Go with what feels most comfortable, most natural, that is fast, reasonably accurate, and safe, with as much natural balance as possible
Anyway , that is my .02, i am sure there are more tactical, and correct ways to shoot. But my ' rifle style' with a pistol, works wonders for me.

MrBorland
September 12, 2007, 12:19 AM
I saw Jarrett do a shooting demo once and he talked about lasers being really helpful for dry practice. It is really easy to see the laser dot jumping around when the trigger breaks if you aren't keeping it steady.

I've never understood this, myself. I'm focusing on the front site, after all, so how would I see the laser dot jumping around when the trigger breaks? I briefly thought of using a laser during dry fire practice, but decided not to; afraid of picking up a bad habit, I guess (i.e. looking at the target rather than the front sight).

tacmedicp94
September 12, 2007, 12:25 AM
Snap caps are a good idea. Next time you do go to the range try loading the snap caps randomly into your mag. You can do this yourself but it is easier to hove someone else do it for you. As you fire at the target you will eventually cycle to the snap cap and have a dry fire. If you have any trigger push/pull or recoil anticipation you will see the barrel of your pistol move or dip. I try to dry fire my ccw at least 20 times a day to maintain muscle memory and trigger control.

JKimball
September 12, 2007, 12:54 AM
I've never understood this, myself. I'm focusing on the front site, after all, so how would I see the laser dot jumping around when the trigger breaks? I briefly thought of using a laser during dry fire practice, but decided not to; afraid of picking up a bad habit, I guess (i.e. looking at the target rather than the front sight).

I've never really used a laser, but I assume when you use a laser you are looking at the dot on the target instead of the front sight.

i am sure there are more tactical, and correct ways to shoot.
I think the drawback to the firing hand resting on the support hand technique is recoil control. You're not going to be ready for a follow up shot quite as fast.

KadicDeshi
September 12, 2007, 11:19 AM
About 10% of us do not have a dominant eye - they see two objects, or two openings. If you don't have a dominant eye, then you can use whichever eye you like - you will probably have to shoot with the other eye closed, which is not desirable, but that's life.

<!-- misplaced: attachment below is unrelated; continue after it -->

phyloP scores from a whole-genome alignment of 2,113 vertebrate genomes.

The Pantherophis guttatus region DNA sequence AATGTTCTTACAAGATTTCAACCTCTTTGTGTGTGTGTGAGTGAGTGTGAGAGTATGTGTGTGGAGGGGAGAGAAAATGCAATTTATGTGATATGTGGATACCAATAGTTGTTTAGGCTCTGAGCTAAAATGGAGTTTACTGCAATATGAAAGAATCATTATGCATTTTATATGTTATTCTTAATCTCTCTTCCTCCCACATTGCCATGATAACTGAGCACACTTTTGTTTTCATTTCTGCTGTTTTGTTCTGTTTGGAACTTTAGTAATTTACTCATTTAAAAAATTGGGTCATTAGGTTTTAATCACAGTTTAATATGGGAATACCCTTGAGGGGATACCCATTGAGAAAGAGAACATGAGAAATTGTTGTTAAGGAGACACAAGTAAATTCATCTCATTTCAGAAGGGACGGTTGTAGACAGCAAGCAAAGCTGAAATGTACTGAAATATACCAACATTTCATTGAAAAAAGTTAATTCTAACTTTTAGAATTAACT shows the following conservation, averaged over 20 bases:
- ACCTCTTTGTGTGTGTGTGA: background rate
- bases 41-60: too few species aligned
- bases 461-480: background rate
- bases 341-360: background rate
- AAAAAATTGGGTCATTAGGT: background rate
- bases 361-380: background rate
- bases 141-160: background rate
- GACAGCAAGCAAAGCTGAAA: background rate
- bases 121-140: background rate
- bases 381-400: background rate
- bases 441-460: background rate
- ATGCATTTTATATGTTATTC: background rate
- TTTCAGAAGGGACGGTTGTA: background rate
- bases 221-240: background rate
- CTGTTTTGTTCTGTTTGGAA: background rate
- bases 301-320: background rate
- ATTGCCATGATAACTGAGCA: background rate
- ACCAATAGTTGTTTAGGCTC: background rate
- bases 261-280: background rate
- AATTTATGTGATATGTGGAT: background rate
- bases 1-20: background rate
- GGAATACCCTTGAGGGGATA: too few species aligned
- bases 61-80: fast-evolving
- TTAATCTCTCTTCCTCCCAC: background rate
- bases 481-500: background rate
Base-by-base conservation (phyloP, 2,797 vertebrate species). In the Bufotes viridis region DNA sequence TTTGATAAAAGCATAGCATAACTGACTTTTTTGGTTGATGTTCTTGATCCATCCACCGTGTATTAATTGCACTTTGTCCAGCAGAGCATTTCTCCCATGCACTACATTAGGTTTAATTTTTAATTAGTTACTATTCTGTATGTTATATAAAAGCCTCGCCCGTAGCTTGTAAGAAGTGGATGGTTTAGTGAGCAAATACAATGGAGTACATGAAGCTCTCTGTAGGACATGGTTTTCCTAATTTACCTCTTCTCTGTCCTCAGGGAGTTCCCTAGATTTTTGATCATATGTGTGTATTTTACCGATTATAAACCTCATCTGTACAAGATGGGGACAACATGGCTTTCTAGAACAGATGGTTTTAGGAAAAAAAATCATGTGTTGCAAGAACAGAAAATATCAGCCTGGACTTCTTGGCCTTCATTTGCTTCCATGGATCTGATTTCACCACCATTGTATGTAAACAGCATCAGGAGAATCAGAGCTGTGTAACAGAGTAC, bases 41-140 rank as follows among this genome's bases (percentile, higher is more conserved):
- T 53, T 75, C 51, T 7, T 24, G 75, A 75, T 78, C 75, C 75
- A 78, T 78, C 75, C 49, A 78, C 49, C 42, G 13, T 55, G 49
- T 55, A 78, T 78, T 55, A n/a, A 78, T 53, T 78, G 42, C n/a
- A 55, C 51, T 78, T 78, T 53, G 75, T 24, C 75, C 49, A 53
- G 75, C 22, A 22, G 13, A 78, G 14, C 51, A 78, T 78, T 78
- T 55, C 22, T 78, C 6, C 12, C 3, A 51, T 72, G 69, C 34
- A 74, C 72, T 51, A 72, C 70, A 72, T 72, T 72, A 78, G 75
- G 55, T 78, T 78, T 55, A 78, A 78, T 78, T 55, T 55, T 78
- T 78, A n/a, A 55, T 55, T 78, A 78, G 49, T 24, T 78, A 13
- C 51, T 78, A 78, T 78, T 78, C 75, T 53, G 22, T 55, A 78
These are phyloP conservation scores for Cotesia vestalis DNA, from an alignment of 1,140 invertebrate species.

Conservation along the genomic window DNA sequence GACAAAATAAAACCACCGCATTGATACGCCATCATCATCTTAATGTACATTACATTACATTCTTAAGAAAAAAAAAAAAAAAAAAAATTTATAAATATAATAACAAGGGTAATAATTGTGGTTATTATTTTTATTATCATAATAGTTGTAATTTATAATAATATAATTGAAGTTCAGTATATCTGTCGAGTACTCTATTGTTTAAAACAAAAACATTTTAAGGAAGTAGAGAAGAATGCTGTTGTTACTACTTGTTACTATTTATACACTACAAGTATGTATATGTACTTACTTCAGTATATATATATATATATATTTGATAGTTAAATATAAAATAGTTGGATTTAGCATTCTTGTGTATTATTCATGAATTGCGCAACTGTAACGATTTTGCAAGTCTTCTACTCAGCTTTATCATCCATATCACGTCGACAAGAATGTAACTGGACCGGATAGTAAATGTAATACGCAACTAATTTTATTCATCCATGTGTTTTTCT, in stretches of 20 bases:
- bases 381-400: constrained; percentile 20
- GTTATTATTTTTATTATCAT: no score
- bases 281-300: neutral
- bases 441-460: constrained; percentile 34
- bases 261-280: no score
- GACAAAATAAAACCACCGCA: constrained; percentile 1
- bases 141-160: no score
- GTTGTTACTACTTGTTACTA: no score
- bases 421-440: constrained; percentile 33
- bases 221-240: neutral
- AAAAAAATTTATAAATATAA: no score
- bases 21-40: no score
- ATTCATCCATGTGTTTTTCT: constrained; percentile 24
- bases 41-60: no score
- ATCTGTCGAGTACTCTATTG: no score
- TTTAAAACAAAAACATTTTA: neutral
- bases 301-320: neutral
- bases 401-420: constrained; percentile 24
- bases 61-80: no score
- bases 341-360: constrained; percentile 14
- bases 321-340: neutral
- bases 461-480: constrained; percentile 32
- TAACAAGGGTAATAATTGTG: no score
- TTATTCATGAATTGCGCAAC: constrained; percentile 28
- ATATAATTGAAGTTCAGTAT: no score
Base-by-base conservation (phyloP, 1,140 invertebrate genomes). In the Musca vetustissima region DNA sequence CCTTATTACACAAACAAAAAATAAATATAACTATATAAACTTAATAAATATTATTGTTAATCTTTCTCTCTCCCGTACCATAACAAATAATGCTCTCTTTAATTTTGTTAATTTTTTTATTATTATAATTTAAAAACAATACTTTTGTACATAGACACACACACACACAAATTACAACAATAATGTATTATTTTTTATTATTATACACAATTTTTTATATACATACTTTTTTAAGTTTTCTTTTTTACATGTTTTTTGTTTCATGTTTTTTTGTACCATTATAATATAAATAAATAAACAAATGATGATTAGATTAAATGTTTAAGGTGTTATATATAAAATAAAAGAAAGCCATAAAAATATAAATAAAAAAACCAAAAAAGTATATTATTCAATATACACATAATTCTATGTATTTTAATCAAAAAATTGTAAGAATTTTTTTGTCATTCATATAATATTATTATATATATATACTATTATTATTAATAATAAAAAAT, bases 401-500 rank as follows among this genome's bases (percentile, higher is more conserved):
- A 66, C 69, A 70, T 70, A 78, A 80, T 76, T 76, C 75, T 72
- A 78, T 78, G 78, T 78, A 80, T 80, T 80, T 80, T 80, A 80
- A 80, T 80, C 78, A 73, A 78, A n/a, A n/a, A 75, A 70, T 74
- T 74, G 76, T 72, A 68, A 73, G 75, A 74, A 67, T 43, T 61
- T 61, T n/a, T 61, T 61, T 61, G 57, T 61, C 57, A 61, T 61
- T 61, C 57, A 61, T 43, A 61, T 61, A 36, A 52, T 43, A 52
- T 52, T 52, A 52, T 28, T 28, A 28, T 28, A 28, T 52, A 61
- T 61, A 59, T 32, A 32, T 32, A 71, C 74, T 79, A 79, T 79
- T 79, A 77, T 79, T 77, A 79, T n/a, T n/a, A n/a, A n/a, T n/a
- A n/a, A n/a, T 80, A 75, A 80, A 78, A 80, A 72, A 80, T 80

Well, holy crap! I just learned something about myself. I always wondered how you were supposed to determine your dominant eye when you could do it either way. And here I'd been trying to force myself to shoot with both eyes open and ignore that second set of rear sights and second target that I'd been seeing off to the sides...

Thanks for the link.

Barrett

texas bulldog
September 12, 2007, 12:24 PM
About 10% of us do not have a dominant eye - they see two objects, or two openings. If you don't have a dominant eye, then you can use whichever eye you like - you will probably have to shoot with the other eye closed, which is not desirable, but that's life.

Well, holy crap! I just learned something about myself. I always wondered how you were supposed to determine your dominant eye when you could do it either way. And here I'd been trying to force myself to shoot with both eyes open and ignore that second set of rear sights and second target that I'd been seeing off to the sides...

this has been my problem as well. i keep trying to shoot with both eyes open, which i can do only if i look at the target. but since everyone keeps saying to focus on the rear sight, i keep trying to do so. when i do, i get two sets of rear sights, which are so close to one another that they overlap and are extremely difficult to distinguish. and as you might guess, accuracy suffers. this being the case, i am left with these choices:

1. close one eye
2. keep both open and continue focusing on the target [while still "concentrating" on the front sight]